Please Note: This page is for information purposes only. Rutland Plastics is an Injection Moulder and does not supply plastics additives.
Most plastics have a natural tendency to accumulate static charge. Antistatics can be added to a polymer to lessen this tendency and are typically used to reduce dust attraction in food packaging and display applications. They can also be used for longer termn effects in demanding applications such as flooring.
These additives generally work by migrating to the surface and attracting water molecules from the atmosphere. The moisture then forms a conductive path on the surface.
There are various types of antistatic additive available with choice dependent upon the polymer and the type of application.
Certain markets demand materials with high impact properties. That is to say, materials able to absorb shocks and resist impact without cracking. However, there is increasing pressure to reduce costs. If the material contains a flame retardant, for example, or cost pressures require the use of recycled materials, then the desired impact properties may not be met.
Impact modifiers compensate for inherent brittleness or embrittlement at sub-zero temperatures, notch sensitivity and crack propogation. They are generally a combination of acrylic and rubber compounds – such as Methacrylate-Butadiene-Styrene (MBS). The rubbery/elastomeric nature of these compounds can help the material to absorb the energy of an impact or dissipate it.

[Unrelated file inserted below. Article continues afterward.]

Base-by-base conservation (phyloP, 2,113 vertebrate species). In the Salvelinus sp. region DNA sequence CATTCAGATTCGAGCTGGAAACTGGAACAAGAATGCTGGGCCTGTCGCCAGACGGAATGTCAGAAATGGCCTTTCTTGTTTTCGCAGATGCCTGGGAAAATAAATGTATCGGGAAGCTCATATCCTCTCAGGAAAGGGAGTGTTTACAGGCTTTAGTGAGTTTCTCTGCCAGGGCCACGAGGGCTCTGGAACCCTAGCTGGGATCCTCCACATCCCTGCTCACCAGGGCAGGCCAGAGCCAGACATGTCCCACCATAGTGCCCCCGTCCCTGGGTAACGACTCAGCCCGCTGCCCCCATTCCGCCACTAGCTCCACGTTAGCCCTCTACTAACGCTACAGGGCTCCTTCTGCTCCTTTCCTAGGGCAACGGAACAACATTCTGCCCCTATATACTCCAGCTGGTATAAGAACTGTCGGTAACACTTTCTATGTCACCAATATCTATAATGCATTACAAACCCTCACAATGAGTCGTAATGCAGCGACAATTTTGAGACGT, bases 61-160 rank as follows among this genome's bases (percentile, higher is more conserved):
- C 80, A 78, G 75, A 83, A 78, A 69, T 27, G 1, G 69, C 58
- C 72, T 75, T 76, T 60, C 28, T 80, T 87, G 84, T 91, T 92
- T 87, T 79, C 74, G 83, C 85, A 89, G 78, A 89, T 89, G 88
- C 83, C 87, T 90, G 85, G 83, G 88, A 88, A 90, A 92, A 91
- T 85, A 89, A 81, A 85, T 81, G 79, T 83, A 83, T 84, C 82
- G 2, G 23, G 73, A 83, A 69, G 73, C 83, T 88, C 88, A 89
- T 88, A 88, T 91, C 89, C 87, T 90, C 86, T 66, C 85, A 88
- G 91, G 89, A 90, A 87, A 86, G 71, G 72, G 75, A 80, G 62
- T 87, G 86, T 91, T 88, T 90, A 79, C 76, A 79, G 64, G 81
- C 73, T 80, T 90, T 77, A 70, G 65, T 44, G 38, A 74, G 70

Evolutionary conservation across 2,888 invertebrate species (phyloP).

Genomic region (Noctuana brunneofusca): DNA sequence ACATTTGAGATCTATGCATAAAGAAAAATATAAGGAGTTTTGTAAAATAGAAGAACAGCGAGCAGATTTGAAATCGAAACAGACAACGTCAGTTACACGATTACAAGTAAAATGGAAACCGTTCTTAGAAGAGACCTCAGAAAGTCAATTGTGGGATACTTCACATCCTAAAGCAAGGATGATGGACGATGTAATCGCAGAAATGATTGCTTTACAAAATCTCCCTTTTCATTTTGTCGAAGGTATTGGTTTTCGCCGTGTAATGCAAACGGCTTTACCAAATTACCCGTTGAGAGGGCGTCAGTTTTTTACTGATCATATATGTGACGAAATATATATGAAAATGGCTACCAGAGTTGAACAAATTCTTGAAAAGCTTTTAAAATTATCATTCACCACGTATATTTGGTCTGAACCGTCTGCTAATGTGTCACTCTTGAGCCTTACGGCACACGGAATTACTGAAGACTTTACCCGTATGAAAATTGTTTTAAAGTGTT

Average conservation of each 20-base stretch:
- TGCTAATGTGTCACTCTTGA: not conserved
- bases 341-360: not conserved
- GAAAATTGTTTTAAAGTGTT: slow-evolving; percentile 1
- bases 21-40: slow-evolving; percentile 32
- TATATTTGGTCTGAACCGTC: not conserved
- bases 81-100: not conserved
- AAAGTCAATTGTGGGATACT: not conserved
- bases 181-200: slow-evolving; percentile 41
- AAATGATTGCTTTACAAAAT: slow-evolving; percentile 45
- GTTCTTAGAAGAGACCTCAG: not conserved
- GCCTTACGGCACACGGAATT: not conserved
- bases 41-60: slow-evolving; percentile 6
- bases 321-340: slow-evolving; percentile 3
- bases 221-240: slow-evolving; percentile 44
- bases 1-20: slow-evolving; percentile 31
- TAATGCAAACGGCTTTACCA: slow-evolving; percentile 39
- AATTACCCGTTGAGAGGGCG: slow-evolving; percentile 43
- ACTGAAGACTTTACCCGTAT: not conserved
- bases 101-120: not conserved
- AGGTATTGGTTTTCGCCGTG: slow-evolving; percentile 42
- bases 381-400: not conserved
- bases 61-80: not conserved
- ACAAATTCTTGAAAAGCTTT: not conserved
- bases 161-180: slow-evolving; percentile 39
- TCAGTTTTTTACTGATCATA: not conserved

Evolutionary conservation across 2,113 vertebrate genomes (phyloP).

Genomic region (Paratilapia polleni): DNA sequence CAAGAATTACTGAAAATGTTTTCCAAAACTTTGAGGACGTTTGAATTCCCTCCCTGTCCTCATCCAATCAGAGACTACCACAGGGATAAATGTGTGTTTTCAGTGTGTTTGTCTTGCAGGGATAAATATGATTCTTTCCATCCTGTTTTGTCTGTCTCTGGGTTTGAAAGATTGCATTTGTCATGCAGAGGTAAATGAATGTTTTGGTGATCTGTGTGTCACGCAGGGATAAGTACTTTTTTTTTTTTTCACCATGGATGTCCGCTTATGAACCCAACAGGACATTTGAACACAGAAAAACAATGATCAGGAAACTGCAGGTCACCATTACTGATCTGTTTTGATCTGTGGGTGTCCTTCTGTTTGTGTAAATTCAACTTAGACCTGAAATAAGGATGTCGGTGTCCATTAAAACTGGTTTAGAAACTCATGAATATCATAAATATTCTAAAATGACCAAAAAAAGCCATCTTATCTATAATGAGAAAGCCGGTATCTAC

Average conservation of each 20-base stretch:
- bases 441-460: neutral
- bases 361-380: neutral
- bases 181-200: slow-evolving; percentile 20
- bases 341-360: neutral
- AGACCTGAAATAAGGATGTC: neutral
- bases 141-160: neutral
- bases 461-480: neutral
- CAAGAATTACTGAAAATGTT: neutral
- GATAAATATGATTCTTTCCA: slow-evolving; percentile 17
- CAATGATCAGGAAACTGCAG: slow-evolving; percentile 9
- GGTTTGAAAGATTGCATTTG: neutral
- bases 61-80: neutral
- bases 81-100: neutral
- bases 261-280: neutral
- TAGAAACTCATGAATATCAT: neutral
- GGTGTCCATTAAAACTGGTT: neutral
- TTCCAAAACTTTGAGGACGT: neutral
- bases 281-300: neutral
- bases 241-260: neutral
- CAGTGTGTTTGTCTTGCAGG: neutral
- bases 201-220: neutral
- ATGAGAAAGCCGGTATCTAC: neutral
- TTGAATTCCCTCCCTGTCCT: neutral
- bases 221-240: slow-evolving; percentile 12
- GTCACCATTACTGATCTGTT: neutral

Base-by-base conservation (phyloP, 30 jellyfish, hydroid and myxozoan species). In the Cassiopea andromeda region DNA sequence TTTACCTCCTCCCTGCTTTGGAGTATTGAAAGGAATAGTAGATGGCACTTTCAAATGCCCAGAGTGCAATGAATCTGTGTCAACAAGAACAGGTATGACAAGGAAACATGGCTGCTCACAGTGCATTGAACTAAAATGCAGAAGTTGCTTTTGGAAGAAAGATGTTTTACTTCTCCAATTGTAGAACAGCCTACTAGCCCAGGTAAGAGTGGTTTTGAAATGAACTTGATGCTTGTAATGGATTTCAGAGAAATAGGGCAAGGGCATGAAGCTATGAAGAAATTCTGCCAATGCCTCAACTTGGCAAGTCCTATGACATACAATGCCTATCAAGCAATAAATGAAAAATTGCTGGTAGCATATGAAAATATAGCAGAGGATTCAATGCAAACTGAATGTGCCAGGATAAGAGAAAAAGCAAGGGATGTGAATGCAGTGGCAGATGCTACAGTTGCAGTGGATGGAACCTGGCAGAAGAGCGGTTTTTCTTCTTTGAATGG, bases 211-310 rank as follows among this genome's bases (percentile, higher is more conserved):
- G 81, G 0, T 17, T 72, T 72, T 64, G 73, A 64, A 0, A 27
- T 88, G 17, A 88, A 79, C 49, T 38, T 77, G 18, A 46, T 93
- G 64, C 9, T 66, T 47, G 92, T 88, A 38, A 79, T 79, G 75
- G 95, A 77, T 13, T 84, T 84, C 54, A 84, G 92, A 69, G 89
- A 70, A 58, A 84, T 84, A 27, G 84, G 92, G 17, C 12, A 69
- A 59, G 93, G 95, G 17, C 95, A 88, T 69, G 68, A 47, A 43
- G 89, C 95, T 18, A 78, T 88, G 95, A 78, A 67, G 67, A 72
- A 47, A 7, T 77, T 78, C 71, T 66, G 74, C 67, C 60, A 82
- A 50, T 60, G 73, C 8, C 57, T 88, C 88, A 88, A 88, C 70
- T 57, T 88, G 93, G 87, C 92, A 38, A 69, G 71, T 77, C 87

Impact modifiers are particularly relevant for PVC, Polystyrene and Polypropylene and are usually add at the material compounding stage.
These are added to reduce the surface coefficient of friction of polymers and are used to enhance either processing or end applications.
A good example of slip agents in an end use application is in the shelves found in glass fronted drinks chiller cabinets. These shelves are at an angle which is insufficient for the bottles and cans to readily slide forward when one is removed. The slip agent contained in the moulded part allows the bottles and cans to slide forward. The friction of the bottles and cans also aids migration of further slip agent to the surface of the moulded shelf.
Various types of lubricant are available dependent upon the application but synthetic and natural silica are the most common.